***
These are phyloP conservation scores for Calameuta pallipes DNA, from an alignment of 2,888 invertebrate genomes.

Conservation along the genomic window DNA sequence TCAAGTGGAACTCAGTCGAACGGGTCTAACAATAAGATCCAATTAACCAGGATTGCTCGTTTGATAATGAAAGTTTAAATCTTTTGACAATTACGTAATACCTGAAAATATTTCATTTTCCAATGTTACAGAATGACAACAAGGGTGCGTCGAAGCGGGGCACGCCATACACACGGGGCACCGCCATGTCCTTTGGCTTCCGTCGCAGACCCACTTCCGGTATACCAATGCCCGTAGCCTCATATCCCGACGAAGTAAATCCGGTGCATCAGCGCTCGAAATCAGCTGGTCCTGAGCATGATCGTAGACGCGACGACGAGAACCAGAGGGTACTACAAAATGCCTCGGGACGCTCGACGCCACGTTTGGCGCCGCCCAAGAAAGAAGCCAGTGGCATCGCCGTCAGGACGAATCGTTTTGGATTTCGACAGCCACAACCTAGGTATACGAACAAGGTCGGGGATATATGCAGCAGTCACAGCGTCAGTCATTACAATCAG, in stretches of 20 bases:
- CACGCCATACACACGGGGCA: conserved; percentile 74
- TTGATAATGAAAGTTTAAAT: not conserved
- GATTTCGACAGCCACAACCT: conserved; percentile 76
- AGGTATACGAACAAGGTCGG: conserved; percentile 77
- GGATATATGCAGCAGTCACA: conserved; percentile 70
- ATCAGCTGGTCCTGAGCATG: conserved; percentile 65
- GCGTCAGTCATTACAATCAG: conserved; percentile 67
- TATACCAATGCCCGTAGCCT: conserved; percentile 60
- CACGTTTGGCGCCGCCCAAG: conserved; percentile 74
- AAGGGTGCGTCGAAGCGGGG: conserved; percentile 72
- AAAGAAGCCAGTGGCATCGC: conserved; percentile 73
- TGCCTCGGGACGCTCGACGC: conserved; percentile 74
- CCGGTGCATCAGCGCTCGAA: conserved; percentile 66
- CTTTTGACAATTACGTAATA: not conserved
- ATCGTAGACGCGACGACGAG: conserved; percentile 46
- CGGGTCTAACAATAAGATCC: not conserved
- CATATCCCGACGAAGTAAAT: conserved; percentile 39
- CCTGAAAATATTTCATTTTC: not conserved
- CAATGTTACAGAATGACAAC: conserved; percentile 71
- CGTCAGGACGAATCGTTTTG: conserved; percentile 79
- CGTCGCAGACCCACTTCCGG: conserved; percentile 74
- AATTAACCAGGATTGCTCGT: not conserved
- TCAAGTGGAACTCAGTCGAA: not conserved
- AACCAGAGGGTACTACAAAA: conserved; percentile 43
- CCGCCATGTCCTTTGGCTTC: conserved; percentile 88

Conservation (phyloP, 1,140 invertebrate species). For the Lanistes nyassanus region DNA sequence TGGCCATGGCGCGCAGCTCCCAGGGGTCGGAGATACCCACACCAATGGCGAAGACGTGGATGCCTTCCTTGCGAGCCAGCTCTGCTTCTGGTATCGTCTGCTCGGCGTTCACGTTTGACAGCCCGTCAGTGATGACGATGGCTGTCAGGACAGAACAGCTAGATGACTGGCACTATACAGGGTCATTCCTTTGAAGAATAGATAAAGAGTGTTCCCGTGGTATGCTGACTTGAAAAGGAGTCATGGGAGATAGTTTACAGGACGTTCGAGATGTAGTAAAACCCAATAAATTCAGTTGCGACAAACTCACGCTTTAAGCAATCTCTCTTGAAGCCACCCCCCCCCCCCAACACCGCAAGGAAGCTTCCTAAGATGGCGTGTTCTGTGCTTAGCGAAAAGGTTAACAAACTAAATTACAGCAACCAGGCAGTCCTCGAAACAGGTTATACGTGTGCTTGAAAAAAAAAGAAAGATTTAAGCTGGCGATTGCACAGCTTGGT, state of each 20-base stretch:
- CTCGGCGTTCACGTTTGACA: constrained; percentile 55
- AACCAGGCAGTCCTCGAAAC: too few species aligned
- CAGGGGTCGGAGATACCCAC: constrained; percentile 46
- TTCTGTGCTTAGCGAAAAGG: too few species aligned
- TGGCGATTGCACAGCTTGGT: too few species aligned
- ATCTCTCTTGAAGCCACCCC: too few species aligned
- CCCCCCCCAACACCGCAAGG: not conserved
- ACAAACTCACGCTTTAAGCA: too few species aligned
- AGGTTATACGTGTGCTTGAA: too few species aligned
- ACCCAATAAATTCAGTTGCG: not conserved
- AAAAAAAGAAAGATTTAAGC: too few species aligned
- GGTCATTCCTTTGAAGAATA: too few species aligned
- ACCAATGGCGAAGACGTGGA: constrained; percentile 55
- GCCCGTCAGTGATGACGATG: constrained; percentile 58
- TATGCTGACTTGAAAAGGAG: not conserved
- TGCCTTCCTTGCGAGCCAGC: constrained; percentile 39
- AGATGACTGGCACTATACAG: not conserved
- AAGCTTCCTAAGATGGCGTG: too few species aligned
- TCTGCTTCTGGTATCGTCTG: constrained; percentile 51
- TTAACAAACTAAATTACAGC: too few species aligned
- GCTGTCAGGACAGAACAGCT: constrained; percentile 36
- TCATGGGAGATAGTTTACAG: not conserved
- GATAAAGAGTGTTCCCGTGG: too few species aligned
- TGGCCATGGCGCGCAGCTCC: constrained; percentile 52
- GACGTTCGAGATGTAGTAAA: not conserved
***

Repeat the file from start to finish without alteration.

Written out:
These are phyloP conservation scores for Calameuta pallipes DNA, from an alignment of 2,888 invertebrate genomes.

Conservation along the genomic window DNA sequence TCAAGTGGAACTCAGTCGAACGGGTCTAACAATAAGATCCAATTAACCAGGATTGCTCGTTTGATAATGAAAGTTTAAATCTTTTGACAATTACGTAATACCTGAAAATATTTCATTTTCCAATGTTACAGAATGACAACAAGGGTGCGTCGAAGCGGGGCACGCCATACACACGGGGCACCGCCATGTCCTTTGGCTTCCGTCGCAGACCCACTTCCGGTATACCAATGCCCGTAGCCTCATATCCCGACGAAGTAAATCCGGTGCATCAGCGCTCGAAATCAGCTGGTCCTGAGCATGATCGTAGACGCGACGACGAGAACCAGAGGGTACTACAAAATGCCTCGGGACGCTCGACGCCACGTTTGGCGCCGCCCAAGAAAGAAGCCAGTGGCATCGCCGTCAGGACGAATCGTTTTGGATTTCGACAGCCACAACCTAGGTATACGAACAAGGTCGGGGATATATGCAGCAGTCACAGCGTCAGTCATTACAATCAG, in stretches of 20 bases:
- CACGCCATACACACGGGGCA: conserved; percentile 74
- TTGATAATGAAAGTTTAAAT: not conserved
- GATTTCGACAGCCACAACCT: conserved; percentile 76
- AGGTATACGAACAAGGTCGG: conserved; percentile 77
- GGATATATGCAGCAGTCACA: conserved; percentile 70
- ATCAGCTGGTCCTGAGCATG: conserved; percentile 65
- GCGTCAGTCATTACAATCAG: conserved; percentile 67
- TATACCAATGCCCGTAGCCT: conserved; percentile 60
- CACGTTTGGCGCCGCCCAAG: conserved; percentile 74
- AAGGGTGCGTCGAAGCGGGG: conserved; percentile 72
- AAAGAAGCCAGTGGCATCGC: conserved; percentile 73
- TGCCTCGGGACGCTCGACGC: conserved; percentile 74
- CCGGTGCATCAGCGCTCGAA: conserved; percentile 66
- CTTTTGACAATTACGTAATA: not conserved
- ATCGTAGACGCGACGACGAG: conserved; percentile 46
- CGGGTCTAACAATAAGATCC: not conserved
- CATATCCCGACGAAGTAAAT: conserved; percentile 39
- CCTGAAAATATTTCATTTTC: not conserved
- CAATGTTACAGAATGACAAC: conserved; percentile 71
- CGTCAGGACGAATCGTTTTG: conserved; percentile 79
- CGTCGCAGACCCACTTCCGG: conserved; percentile 74
- AATTAACCAGGATTGCTCGT: not conserved
- TCAAGTGGAACTCAGTCGAA: not conserved
- AACCAGAGGGTACTACAAAA: conserved; percentile 43
- CCGCCATGTCCTTTGGCTTC: conserved; percentile 88

Conservation (phyloP, 1,140 invertebrate species). For the Lanistes nyassanus region DNA sequence TGGCCATGGCGCGCAGCTCCCAGGGGTCGGAGATACCCACACCAATGGCGAAGACGTGGATGCCTTCCTTGCGAGCCAGCTCTGCTTCTGGTATCGTCTGCTCGGCGTTCACGTTTGACAGCCCGTCAGTGATGACGATGGCTGTCAGGACAGAACAGCTAGATGACTGGCACTATACAGGGTCATTCCTTTGAAGAATAGATAAAGAGTGTTCCCGTGGTATGCTGACTTGAAAAGGAGTCATGGGAGATAGTTTACAGGACGTTCGAGATGTAGTAAAACCCAATAAATTCAGTTGCGACAAACTCACGCTTTAAGCAATCTCTCTTGAAGCCACCCCCCCCCCCCAACACCGCAAGGAAGCTTCCTAAGATGGCGTGTTCTGTGCTTAGCGAAAAGGTTAACAAACTAAATTACAGCAACCAGGCAGTCCTCGAAACAGGTTATACGTGTGCTTGAAAAAAAAAGAAAGATTTAAGCTGGCGATTGCACAGCTTGGT, state of each 20-base stretch:
- CTCGGCGTTCACGTTTGACA: constrained; percentile 55
- AACCAGGCAGTCCTCGAAAC: too few species aligned
- CAGGGGTCGGAGATACCCAC: constrained; percentile 46
- TTCTGTGCTTAGCGAAAAGG: too few species aligned
- TGGCGATTGCACAGCTTGGT: too few species aligned
- ATCTCTCTTGAAGCCACCCC: too few species aligned
- CCCCCCCCAACACCGCAAGG: not conserved
- ACAAACTCACGCTTTAAGCA: too few species aligned
- AGGTTATACGTGTGCTTGAA: too few species aligned
- ACCCAATAAATTCAGTTGCG: not conserved
- AAAAAAAGAAAGATTTAAGC: too few species aligned
- GGTCATTCCTTTGAAGAATA: too few species aligned
- ACCAATGGCGAAGACGTGGA: constrained; percentile 55
- GCCCGTCAGTGATGACGATG: constrained; percentile 58
- TATGCTGACTTGAAAAGGAG: not conserved
- TGCCTTCCTTGCGAGCCAGC: constrained; percentile 39
- AGATGACTGGCACTATACAG: not conserved
- AAGCTTCCTAAGATGGCGTG: too few species aligned
- TCTGCTTCTGGTATCGTCTG: constrained; percentile 51
- TTAACAAACTAAATTACAGC: too few species aligned
- GCTGTCAGGACAGAACAGCT: constrained; percentile 36
- TCATGGGAGATAGTTTACAG: not conserved
- GATAAAGAGTGTTCCCGTGG: too few species aligned
- TGGCCATGGCGCGCAGCTCC: constrained; percentile 52
- GACGTTCGAGATGTAGTAAA: not conserved